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This is an experimental technology
Check the Browser compatibility table carefully before using this in production.

The Touch.identifier returns a value uniquely identifying this point of contact with the touch surface. This value remains consistent for every event involving this finger's (or stylus's) movement on the surface until it is lifted off the surface.



Return value

A long that represents the unique ID of the Touch object.


someElement.addEventListener('touchmove', function(e) { 
// Iterate through the list of touch points that changed 
// since the last event and print each touch point's identifier. 
  for (var i=0; i < e.changedTouches.length; i++) { 
    console.log("changedTouches[" + i + "].identifier = " + e.changedTouches[i].identifier);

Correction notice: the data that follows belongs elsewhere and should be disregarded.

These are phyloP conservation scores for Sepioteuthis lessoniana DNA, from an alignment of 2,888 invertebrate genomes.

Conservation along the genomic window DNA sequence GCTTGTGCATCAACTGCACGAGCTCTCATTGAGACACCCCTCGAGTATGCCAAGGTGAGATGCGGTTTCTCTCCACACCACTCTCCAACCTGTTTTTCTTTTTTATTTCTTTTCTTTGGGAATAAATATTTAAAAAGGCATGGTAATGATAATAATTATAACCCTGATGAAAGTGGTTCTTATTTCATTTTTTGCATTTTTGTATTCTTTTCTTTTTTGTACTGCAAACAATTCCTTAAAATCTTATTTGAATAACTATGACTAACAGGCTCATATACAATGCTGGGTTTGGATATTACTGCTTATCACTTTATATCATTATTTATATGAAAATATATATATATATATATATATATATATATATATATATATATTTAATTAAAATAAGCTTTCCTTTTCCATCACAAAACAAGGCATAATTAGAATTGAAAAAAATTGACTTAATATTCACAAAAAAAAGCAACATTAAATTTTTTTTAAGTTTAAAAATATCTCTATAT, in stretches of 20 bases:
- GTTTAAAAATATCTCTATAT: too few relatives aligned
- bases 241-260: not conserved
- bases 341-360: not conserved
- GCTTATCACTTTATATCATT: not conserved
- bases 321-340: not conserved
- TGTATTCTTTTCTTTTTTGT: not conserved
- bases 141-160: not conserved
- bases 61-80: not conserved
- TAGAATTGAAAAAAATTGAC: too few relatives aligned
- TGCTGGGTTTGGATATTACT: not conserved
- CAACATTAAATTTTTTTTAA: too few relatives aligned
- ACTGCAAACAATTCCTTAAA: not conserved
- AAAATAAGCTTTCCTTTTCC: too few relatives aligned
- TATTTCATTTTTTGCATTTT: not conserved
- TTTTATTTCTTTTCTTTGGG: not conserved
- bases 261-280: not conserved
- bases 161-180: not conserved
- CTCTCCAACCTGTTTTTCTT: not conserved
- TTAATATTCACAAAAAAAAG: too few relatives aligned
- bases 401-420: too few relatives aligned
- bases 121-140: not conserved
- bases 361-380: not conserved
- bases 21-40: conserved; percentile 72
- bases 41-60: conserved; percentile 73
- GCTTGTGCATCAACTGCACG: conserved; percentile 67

}, false);


Specification Status Comment
Touch Events – Level 2 Editor's Draft No change.
Touch Events Recommendation Initial definition.

Browser compatibility

We're converting our compatibility data into a machine-readable JSON format. This compatibility table still uses the old format, because we haven't yet converted the data it contains. Find out how you can help!

Feature Chrome Edge Firefox (Gecko) Internet Explorer Opera Safari (WebKit)
Basic support 22.0 (Yes) 18.0 (18.0)[1]
52.0 (52.0)[2]
No support No support No support
Feature Android Android Webview Chrome for Android Edge Firefox Mobile (Gecko) Firefox OS IE Mobile Opera Mobile Safari Mobile
Basic support (Yes) (Yes) (Yes) (Yes) 6.0 (6.0) (Yes) 11 (Yes) (Yes)

[1] Touch events were implemented in Gecko 18.0, but removed again in 24.0 (Firefox 24.0 / Thunderbird 24.0 / SeaMonkey 2.21) on the desktop version of Firefox due to web compatibility issues (bug 888304).

[2] As of Gecko 52.0, touch events support has been fixed and reenabled in Windows desktop platforms.

Document Tags and Contributors

 Last updated by: gagern,